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New Study Shows That Playing With Dolls Allows Children to Develop Empathy and Social Processing Skills

Barbie® and neuroscientists from Cardiff University have collaborated on a new study which for the first time uses neuroimaging as evidence to explore the effects of doll play

  • Evidence shows that doll play activates brain regions which are associated with social information processing and empathy, indicating that doll play enables children to rehearse, use and perform these skills even when playing on their own

  • To understand the relevancy of the study, Barbie independently commissioned a global survey in 22 different countries questioning 15,000 parents which showed 91 percent of parents rank empathy as a key social skill they would like their child to develop, but only 26 percent were aware that doll play could help their child develop these skills

  • Today Barbie launches an online hub featuring resources for parents, caregivers, and children, to support them in their social processing skills which has been developed alongside leading empathy expert, writer, and educational psychologist, Dr. Michele Borba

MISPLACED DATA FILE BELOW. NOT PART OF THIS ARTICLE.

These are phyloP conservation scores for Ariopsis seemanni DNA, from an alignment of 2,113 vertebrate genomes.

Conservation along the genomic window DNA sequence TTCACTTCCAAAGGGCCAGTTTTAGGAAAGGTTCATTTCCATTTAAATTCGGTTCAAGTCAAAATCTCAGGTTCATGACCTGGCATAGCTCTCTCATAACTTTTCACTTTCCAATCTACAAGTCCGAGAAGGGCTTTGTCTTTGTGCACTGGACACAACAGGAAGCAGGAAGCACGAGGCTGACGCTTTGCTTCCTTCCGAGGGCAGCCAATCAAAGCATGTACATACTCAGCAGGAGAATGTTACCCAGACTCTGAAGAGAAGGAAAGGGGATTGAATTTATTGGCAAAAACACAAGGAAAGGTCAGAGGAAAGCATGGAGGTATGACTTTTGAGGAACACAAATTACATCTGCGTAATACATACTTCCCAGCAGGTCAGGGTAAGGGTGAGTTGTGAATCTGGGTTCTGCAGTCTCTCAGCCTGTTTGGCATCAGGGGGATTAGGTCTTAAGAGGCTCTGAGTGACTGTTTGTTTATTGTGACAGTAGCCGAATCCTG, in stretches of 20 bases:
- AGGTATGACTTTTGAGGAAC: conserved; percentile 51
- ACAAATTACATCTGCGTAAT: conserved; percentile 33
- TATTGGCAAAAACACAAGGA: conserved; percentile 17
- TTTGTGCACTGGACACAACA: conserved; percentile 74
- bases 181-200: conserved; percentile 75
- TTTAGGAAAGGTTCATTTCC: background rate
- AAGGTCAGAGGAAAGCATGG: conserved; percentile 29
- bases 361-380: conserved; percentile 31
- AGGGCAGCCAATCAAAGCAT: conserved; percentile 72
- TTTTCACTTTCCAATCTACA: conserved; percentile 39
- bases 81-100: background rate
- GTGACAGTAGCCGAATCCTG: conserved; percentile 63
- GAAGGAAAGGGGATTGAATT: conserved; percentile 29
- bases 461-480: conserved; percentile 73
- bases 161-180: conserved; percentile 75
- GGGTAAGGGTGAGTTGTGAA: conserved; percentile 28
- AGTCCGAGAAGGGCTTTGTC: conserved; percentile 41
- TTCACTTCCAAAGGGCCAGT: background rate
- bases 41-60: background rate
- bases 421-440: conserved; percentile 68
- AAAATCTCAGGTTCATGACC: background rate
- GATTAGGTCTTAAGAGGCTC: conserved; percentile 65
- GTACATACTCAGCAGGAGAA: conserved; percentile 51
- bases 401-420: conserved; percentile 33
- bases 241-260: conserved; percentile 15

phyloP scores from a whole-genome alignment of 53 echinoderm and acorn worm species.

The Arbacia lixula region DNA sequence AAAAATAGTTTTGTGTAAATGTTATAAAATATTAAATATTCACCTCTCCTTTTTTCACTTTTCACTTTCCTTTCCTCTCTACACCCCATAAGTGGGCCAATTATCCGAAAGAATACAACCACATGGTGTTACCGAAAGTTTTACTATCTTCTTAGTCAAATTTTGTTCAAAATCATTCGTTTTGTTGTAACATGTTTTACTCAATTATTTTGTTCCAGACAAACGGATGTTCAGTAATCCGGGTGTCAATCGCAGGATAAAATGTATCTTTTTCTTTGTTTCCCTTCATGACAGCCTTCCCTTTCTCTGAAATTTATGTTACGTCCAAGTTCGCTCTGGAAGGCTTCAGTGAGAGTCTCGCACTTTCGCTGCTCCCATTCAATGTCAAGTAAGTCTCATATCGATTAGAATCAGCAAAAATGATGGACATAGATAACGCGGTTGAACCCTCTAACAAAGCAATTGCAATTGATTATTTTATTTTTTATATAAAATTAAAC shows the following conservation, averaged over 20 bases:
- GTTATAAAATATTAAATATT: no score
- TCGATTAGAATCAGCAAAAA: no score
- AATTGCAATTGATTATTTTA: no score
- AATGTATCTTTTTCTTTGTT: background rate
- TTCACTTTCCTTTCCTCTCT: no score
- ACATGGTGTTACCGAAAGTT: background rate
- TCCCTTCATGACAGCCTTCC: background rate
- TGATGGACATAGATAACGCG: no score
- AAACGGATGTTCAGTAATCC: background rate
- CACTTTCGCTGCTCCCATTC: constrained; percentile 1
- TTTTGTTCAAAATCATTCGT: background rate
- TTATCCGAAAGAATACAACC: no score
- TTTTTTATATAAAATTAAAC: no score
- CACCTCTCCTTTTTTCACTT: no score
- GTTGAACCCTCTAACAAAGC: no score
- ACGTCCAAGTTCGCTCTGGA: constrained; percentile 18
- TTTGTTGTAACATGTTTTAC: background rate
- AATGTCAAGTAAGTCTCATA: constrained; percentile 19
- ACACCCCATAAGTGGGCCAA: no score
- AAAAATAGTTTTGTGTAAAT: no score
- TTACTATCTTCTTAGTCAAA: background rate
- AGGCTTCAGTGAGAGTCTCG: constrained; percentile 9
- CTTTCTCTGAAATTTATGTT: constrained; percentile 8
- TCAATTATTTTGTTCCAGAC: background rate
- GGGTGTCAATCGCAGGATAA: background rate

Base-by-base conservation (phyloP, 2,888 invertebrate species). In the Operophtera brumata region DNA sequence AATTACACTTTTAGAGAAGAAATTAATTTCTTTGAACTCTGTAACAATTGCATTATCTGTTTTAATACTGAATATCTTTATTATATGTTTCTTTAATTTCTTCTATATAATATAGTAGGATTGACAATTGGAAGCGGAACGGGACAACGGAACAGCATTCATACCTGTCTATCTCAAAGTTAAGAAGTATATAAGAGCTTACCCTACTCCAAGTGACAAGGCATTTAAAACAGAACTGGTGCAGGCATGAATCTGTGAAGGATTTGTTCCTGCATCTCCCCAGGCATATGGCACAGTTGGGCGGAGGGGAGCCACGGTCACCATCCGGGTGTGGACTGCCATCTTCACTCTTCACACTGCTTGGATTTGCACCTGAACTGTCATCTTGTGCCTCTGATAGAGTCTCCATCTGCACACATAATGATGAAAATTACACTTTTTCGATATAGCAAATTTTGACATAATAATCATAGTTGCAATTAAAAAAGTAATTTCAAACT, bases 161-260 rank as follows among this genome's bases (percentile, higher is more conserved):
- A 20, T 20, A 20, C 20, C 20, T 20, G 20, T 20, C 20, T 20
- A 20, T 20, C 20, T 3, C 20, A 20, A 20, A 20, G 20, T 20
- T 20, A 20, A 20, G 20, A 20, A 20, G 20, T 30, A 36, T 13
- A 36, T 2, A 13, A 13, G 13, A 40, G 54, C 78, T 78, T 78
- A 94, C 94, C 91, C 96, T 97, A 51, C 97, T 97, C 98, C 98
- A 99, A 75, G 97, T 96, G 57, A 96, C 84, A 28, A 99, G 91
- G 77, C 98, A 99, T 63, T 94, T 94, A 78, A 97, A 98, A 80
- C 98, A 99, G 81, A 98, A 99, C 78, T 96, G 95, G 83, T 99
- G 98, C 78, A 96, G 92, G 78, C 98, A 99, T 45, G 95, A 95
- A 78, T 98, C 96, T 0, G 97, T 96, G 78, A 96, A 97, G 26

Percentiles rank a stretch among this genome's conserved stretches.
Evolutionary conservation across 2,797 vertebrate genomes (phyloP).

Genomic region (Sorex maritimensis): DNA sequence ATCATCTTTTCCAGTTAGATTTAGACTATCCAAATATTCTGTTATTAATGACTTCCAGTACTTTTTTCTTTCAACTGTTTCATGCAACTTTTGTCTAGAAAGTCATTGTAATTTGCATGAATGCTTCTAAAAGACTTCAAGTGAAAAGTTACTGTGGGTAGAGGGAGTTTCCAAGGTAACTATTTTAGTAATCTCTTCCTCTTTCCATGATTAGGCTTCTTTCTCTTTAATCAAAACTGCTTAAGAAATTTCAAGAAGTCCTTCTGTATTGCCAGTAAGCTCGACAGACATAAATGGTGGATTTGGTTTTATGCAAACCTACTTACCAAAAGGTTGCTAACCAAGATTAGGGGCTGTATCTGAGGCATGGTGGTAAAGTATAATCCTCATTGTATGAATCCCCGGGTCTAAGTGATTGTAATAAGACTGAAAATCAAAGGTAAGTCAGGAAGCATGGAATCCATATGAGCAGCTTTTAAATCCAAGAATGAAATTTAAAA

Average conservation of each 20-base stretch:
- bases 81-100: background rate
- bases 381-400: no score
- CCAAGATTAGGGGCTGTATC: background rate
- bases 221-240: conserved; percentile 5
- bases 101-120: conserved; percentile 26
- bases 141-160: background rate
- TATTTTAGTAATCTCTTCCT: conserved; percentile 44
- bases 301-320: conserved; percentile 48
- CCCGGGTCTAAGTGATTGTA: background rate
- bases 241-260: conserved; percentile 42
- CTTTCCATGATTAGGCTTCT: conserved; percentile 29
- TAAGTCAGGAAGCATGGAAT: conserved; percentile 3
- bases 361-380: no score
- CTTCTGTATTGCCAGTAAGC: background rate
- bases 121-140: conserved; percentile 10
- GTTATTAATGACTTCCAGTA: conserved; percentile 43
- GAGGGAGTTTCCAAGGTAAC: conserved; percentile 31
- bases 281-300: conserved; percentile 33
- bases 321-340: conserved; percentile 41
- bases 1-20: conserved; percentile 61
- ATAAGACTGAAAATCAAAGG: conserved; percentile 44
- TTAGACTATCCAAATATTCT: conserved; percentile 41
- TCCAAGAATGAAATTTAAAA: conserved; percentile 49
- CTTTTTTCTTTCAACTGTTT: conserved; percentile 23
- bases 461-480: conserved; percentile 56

(NASDAQ: MAT): Today, Barbie®, and a team of neuroscientists from Cardiff University, announces findings of a new study conducted using neuroscience for the first time to explore the positive impact doll play has on children, bringing to light new evidence that doll play activates brain regions that allow children to develop empathy and social information processing skills, even when playing by themselves.

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NEW STUDY SHOWS THAT PLAYING WITH DOLLS ALLOWS CHILDREN TO DEVELOP EMPATHY AND SOCIAL PROCESSING SKILLS (Photo: Business Wire)

Over the past 18 months, senior lecturer Dr. Sarah Gerson and colleagues at Cardiff University’s Centre for Human Developmental Science have used neuroimaging technology to provide the first indications of the benefits of doll play at a brain level. Through monitoring the brain activity of 33 children* between the ages of 4 and 8, as they played with a range of Barbie dolls, the team found that the posterior superior temporal sulcus (pSTS), a region of the brain associated with social information processing such as empathy, was activated even when the child was playing on their own. These benefits of solo doll play were shown to be equal for both boys and girls.

Dr. Gerson explains: “This is a completely new finding. We use this area of the brain when we think about other people, especially when we think about another person’s thoughts or feelings. Dolls encourage them to create their own little imaginary worlds, as opposed to say, problem-solving or building games. They encourage children to think about other people and how they might interact with each other. The fact that we saw the pSTS to be active in our study shows that playing with dolls is helping them rehearse some of the social skills they will need in later life. Because this brain region has been shown to play a similar role in supporting empathy and social processing across six continents, these findings are likely to be country agnostic“.

To gather the data for the study,